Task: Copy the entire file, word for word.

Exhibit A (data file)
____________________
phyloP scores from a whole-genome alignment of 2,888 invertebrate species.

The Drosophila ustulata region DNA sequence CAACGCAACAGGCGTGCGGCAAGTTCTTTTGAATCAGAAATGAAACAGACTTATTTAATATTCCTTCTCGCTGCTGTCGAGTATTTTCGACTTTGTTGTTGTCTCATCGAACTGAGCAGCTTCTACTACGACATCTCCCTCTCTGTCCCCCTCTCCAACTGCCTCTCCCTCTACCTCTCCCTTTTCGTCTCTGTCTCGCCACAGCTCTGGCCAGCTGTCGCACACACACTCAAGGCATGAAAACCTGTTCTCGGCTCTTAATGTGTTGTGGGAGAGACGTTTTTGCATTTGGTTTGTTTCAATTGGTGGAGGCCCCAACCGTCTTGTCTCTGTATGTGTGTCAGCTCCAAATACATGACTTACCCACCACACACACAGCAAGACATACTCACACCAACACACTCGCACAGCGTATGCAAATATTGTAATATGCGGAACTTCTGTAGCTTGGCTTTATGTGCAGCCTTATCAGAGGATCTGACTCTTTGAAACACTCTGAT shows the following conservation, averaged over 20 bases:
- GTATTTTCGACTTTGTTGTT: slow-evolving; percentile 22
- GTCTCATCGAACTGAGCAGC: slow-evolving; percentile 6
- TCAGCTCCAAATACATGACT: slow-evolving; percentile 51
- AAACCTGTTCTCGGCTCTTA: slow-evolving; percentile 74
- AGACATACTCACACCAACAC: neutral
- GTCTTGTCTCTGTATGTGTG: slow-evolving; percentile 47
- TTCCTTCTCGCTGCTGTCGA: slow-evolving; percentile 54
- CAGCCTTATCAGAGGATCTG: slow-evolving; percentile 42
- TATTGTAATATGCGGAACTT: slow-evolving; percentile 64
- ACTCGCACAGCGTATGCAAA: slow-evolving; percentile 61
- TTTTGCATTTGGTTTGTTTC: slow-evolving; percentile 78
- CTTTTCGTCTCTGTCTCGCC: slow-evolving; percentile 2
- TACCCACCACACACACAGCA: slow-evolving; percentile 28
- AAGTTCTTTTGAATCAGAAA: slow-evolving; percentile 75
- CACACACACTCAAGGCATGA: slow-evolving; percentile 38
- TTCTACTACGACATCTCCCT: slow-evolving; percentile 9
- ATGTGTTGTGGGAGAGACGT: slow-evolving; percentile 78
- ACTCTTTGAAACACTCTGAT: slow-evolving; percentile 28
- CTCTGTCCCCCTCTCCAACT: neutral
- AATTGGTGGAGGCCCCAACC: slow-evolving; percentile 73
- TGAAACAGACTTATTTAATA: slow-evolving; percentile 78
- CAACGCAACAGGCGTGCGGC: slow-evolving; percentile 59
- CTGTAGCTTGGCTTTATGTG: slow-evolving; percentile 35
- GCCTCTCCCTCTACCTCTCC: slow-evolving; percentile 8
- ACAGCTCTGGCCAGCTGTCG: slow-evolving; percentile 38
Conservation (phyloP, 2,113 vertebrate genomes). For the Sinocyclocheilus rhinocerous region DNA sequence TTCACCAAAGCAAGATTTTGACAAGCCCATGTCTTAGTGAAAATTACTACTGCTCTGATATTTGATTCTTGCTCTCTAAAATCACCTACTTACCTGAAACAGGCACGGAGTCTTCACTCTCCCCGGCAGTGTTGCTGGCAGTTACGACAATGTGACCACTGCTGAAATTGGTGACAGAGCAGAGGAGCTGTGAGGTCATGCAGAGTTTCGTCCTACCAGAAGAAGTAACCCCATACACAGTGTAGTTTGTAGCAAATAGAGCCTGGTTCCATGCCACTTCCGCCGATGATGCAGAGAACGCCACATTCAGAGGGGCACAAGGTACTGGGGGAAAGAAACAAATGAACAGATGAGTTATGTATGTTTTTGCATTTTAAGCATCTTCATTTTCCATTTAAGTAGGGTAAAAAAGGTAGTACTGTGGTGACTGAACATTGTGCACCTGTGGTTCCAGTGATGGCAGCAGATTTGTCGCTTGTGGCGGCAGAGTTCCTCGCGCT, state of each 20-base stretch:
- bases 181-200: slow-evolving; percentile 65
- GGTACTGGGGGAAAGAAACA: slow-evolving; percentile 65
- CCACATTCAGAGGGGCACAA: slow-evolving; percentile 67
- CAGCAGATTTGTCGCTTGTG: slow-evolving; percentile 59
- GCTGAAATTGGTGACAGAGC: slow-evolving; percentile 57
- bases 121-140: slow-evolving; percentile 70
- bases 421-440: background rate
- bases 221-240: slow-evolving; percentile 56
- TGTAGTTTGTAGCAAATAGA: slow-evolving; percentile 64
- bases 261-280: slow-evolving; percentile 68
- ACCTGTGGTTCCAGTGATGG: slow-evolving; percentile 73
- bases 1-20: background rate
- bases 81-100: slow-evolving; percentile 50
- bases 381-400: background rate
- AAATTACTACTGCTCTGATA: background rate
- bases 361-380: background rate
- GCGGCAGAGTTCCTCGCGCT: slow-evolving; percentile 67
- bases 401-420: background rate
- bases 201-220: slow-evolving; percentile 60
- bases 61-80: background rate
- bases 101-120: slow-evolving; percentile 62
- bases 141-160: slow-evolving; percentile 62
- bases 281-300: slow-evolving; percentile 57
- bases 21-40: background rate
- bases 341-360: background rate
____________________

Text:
phyloP scores from a whole-genome alignment of 2,888 invertebrate species.

The Drosophila ustulata region DNA sequence CAACGCAACAGGCGTGCGGCAAGTTCTTTTGAATCAGAAATGAAACAGACTTATTTAATATTCCTTCTCGCTGCTGTCGAGTATTTTCGACTTTGTTGTTGTCTCATCGAACTGAGCAGCTTCTACTACGACATCTCCCTCTCTGTCCCCCTCTCCAACTGCCTCTCCCTCTACCTCTCCCTTTTCGTCTCTGTCTCGCCACAGCTCTGGCCAGCTGTCGCACACACACTCAAGGCATGAAAACCTGTTCTCGGCTCTTAATGTGTTGTGGGAGAGACGTTTTTGCATTTGGTTTGTTTCAATTGGTGGAGGCCCCAACCGTCTTGTCTCTGTATGTGTGTCAGCTCCAAATACATGACTTACCCACCACACACACAGCAAGACATACTCACACCAACACACTCGCACAGCGTATGCAAATATTGTAATATGCGGAACTTCTGTAGCTTGGCTTTATGTGCAGCCTTATCAGAGGATCTGACTCTTTGAAACACTCTGAT shows the following conservation, averaged over 20 bases:
- GTATTTTCGACTTTGTTGTT: slow-evolving; percentile 22
- GTCTCATCGAACTGAGCAGC: slow-evolving; percentile 6
- TCAGCTCCAAATACATGACT: slow-evolving; percentile 51
- AAACCTGTTCTCGGCTCTTA: slow-evolving; percentile 74
- AGACATACTCACACCAACAC: neutral
- GTCTTGTCTCTGTATGTGTG: slow-evolving; percentile 47
- TTCCTTCTCGCTGCTGTCGA: slow-evolving; percentile 54
- CAGCCTTATCAGAGGATCTG: slow-evolving; percentile 42
- TATTGTAATATGCGGAACTT: slow-evolving; percentile 64
- ACTCGCACAGCGTATGCAAA: slow-evolving; percentile 61
- TTTTGCATTTGGTTTGTTTC: slow-evolving; percentile 78
- CTTTTCGTCTCTGTCTCGCC: slow-evolving; percentile 2
- TACCCACCACACACACAGCA: slow-evolving; percentile 28
- AAGTTCTTTTGAATCAGAAA: slow-evolving; percentile 75
- CACACACACTCAAGGCATGA: slow-evolving; percentile 38
- TTCTACTACGACATCTCCCT: slow-evolving; percentile 9
- ATGTGTTGTGGGAGAGACGT: slow-evolving; percentile 78
- ACTCTTTGAAACACTCTGAT: slow-evolving; percentile 28
- CTCTGTCCCCCTCTCCAACT: neutral
- AATTGGTGGAGGCCCCAACC: slow-evolving; percentile 73
- TGAAACAGACTTATTTAATA: slow-evolving; percentile 78
- CAACGCAACAGGCGTGCGGC: slow-evolving; percentile 59
- CTGTAGCTTGGCTTTATGTG: slow-evolving; percentile 35
- GCCTCTCCCTCTACCTCTCC: slow-evolving; percentile 8
- ACAGCTCTGGCCAGCTGTCG: slow-evolving; percentile 38
Conservation (phyloP, 2,113 vertebrate genomes). For the Sinocyclocheilus rhinocerous region DNA sequence TTCACCAAAGCAAGATTTTGACAAGCCCATGTCTTAGTGAAAATTACTACTGCTCTGATATTTGATTCTTGCTCTCTAAAATCACCTACTTACCTGAAACAGGCACGGAGTCTTCACTCTCCCCGGCAGTGTTGCTGGCAGTTACGACAATGTGACCACTGCTGAAATTGGTGACAGAGCAGAGGAGCTGTGAGGTCATGCAGAGTTTCGTCCTACCAGAAGAAGTAACCCCATACACAGTGTAGTTTGTAGCAAATAGAGCCTGGTTCCATGCCACTTCCGCCGATGATGCAGAGAACGCCACATTCAGAGGGGCACAAGGTACTGGGGGAAAGAAACAAATGAACAGATGAGTTATGTATGTTTTTGCATTTTAAGCATCTTCATTTTCCATTTAAGTAGGGTAAAAAAGGTAGTACTGTGGTGACTGAACATTGTGCACCTGTGGTTCCAGTGATGGCAGCAGATTTGTCGCTTGTGGCGGCAGAGTTCCTCGCGCT, state of each 20-base stretch:
- bases 181-200: slow-evolving; percentile 65
- GGTACTGGGGGAAAGAAACA: slow-evolving; percentile 65
- CCACATTCAGAGGGGCACAA: slow-evolving; percentile 67
- CAGCAGATTTGTCGCTTGTG: slow-evolving; percentile 59
- GCTGAAATTGGTGACAGAGC: slow-evolving; percentile 57
- bases 121-140: slow-evolving; percentile 70
- bases 421-440: background rate
- bases 221-240: slow-evolving; percentile 56
- TGTAGTTTGTAGCAAATAGA: slow-evolving; percentile 64
- bases 261-280: slow-evolving; percentile 68
- ACCTGTGGTTCCAGTGATGG: slow-evolving; percentile 73
- bases 1-20: background rate
- bases 81-100: slow-evolving; percentile 50
- bases 381-400: background rate
- AAATTACTACTGCTCTGATA: background rate
- bases 361-380: background rate
- GCGGCAGAGTTCCTCGCGCT: slow-evolving; percentile 67
- bases 401-420: background rate
- bases 201-220: slow-evolving; percentile 60
- bases 61-80: background rate
- bases 101-120: slow-evolving; percentile 62
- bases 141-160: slow-evolving; percentile 62
- bases 281-300: slow-evolving; percentile 57
- bases 21-40: background rate
- bases 341-360: background rate